It’s So Cold in the D: Marche Du Nain Rouge

 

Photo courtesy Marche du Nain Rouge.
Photo courtesy Marche du Nain Rouge.

Detroiters will wholeheartedly agree with the tagline, “It’s so cold in the D.” What better way to cast off all of the heavy-hearted winter blues and prepare for spring than with a costume party with thousands of other excited Detroiters? Like all good things, before the party, comes a little history:

Le Nain Rouge a.k.a. The Red Dwarf is supposedly an evil spirit that has put a curse on Detroiters since the founding of the city. For generations, this malicious creature has wreaked havoc on Detroiters causing turmoil, regret, fear and physical damage to the city.  This began with the first settlers from France when Antoine Laumet de la Cadillac saw the little red creature in 1701. The story reports that the creature screeched and hollered at Cadillac in the Royal Garden of Fort Pontchartrain in an attempt to drive him out. Shortly after, the settler’s luck turned and he was banished from the land and indicted on charges that we later dropped. Regardless of the dropped charges, his luck was never the same and he was never able to reclaim his stakes in Detroit.

Several other instances of ill-fated situations paint an unfortunate picture of Detroit’s past, some pointed examples include:

  • He was spotted prior to the Battle of the Bloody Run in July of 1763. During the battle, 58 British soldiers were killed, the Detroit River ran red with blood, and Le Nain was said to be dancing on the shore.
  • There was a sighting of Le Nain before the fire in 1805 that destroyed most of Detroit and was a setback to the city’s development at that time.
  • He was said to have been seen before the 12th Street Riot in 1967 that went on to last for five days. This riot was one of the bloodiest and most destructive in US history.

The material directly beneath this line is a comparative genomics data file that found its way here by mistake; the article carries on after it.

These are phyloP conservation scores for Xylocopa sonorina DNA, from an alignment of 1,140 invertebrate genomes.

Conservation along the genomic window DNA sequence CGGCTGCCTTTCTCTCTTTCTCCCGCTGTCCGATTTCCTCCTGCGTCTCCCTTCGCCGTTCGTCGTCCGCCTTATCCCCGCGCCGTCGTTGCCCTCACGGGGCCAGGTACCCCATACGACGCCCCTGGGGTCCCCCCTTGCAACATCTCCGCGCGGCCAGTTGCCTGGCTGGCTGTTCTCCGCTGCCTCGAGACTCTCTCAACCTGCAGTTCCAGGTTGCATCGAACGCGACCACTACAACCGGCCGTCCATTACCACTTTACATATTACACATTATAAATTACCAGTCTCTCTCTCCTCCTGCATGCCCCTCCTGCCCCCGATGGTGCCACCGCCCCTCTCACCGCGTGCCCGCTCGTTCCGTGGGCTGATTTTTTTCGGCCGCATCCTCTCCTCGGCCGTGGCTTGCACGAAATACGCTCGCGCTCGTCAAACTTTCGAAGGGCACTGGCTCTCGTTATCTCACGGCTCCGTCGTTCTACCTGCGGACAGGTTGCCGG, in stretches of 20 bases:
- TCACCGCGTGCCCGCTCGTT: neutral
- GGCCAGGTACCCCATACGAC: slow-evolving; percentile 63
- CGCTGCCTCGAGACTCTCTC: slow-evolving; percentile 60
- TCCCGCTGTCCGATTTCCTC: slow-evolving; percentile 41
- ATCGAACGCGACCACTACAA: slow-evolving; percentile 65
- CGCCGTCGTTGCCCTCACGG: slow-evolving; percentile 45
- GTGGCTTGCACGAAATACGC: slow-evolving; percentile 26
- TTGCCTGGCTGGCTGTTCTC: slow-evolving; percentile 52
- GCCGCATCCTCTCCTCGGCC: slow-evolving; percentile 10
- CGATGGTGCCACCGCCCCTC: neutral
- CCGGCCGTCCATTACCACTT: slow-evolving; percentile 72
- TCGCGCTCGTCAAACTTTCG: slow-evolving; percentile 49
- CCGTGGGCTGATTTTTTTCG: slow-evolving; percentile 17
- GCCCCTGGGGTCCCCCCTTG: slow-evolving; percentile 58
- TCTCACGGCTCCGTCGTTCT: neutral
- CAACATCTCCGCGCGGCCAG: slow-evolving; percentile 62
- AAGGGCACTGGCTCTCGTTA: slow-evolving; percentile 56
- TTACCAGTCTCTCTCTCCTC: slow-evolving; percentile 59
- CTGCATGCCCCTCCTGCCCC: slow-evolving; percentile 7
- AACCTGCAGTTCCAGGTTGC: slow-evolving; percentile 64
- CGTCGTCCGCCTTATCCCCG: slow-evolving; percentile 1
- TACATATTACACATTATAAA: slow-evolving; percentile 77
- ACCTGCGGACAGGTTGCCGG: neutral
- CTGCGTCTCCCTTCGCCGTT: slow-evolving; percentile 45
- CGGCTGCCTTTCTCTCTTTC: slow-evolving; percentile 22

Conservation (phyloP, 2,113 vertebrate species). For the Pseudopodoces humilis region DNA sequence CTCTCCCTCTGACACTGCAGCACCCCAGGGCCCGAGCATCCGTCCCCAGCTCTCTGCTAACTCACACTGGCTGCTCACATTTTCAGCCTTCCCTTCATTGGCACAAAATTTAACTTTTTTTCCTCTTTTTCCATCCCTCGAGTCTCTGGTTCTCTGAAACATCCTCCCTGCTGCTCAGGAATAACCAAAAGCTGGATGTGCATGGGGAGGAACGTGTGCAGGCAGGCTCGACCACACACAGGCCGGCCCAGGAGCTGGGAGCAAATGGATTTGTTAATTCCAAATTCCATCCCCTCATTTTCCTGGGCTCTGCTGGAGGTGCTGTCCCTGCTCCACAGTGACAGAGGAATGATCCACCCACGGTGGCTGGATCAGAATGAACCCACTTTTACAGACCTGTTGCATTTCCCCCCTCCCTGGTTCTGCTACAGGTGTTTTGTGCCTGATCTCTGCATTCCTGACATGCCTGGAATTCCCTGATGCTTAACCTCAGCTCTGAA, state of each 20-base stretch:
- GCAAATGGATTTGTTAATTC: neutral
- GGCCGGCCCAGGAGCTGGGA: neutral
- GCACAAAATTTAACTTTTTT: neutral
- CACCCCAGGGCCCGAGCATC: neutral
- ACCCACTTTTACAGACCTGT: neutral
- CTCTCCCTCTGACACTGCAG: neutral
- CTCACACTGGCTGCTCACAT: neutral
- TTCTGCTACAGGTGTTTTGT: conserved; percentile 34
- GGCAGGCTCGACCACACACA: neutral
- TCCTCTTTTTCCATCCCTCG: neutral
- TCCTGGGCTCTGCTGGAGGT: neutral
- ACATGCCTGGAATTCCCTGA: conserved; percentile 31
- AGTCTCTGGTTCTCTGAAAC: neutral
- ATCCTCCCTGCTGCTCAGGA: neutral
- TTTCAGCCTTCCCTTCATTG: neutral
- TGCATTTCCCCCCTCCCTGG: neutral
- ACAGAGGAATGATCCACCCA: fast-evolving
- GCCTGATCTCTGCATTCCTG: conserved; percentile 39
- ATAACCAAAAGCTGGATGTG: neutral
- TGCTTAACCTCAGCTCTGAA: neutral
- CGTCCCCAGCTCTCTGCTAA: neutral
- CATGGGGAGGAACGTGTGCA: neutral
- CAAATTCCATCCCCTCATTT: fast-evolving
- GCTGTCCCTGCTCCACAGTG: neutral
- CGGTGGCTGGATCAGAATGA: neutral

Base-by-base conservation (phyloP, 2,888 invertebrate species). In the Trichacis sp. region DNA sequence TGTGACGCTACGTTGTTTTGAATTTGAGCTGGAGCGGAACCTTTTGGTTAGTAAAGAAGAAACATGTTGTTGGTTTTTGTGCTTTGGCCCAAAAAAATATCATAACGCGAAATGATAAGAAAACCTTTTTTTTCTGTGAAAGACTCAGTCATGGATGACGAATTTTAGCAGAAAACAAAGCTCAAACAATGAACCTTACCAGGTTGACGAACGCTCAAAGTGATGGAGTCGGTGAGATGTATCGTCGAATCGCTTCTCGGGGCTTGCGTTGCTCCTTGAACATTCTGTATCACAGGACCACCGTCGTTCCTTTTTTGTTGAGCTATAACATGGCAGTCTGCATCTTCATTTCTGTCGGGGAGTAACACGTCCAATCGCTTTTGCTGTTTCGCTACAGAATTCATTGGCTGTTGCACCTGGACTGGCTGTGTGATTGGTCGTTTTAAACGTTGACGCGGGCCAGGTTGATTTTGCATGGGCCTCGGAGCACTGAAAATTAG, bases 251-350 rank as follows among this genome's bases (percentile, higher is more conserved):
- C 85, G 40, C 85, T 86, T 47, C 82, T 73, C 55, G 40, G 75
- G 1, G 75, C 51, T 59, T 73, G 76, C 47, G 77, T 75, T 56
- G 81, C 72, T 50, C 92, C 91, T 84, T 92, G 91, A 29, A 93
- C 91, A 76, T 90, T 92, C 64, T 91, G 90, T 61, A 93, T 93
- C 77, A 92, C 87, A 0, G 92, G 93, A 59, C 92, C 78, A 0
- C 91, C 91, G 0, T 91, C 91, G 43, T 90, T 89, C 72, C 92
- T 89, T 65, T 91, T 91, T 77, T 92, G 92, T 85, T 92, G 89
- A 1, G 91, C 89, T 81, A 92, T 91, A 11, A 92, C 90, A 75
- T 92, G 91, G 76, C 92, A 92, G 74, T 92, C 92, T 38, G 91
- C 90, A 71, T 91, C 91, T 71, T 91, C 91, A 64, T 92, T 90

• Not only does he breed violence, but also Le Nain was said to have been seen before a catastrophic snow and ice storm in 1976 that halted life in Detroit.

To battle Le Nain Rouge, in true Detroit fashion, there have been gatherings dubbed Le Marche du Nain Rouge. Starting as early as March 23, 1710, these are meant to battle the ill wills of the malevolent spirit and provide catharsis to the people of Detroit.  This buoyant revelry began in an attempt to banish the spirit from Detroit following Cadillac’s misfortune so as to not invite that kind of ruination for the rest of the settlers.

Photo courtesy Marche du Nain Rouge.
Photo courtesy Marche du Nain Rouge.

In 2010, a group of Detroiters decided it was time to not only plan an awesome participatory event in the heart of Detroit, but also to celebrate it’s interesting, elaborate history and highlighting parts of the community often left unnoticed.  This year’s event is planned for March 24th starting at 1 p.m. and begins in Midtown, which has undergone considerable development in recent years through investments and business ventures. Then, revelers will proceed down the Cass Corridor, which is developing at a rapid pace as well, ending the festivities at the Masonic Temple for a celebration.  Francis Grunow, a founder of the event, explains, “We chose the route to draw attention to assets of the city that may or may not be hidden in plain sight.”

The organizers of the modern event provide a forum for Detroiters to come together as a community, celebrate the coming Spring Equinox, and sustain the history of Detroit. Among other things, Grunow explains, “It’s a participatory art parade”, with participants dressing up in elaborate costumes. As the event has developed, the organizers have seen the popularity of the event skyrocket. To the organizers, Grunow goes on to explain, “It’s all about the people.”

Many major cities have an event that defines and highlights their growth as a people and a community. Le Marche du Nain Rouge gives the people of Detroit an opportunity to memorialize the city’s long history while also celebrating the coming Equinox as a community. Grunow explains that his favorite part of the event is, “Seeing the creativity of the community.” It is more and more apparent that Detroiters are excited about their city, and this is a day to make that tangible with costumes, revelry and camaraderie.

Have you been to one of Le Marche du Nain Rouge events? What are some of your favorite Michigan folklore stories? Will we see you at this year’s event?

Find out more on the Marche du Nain Rouge Facebook Page.

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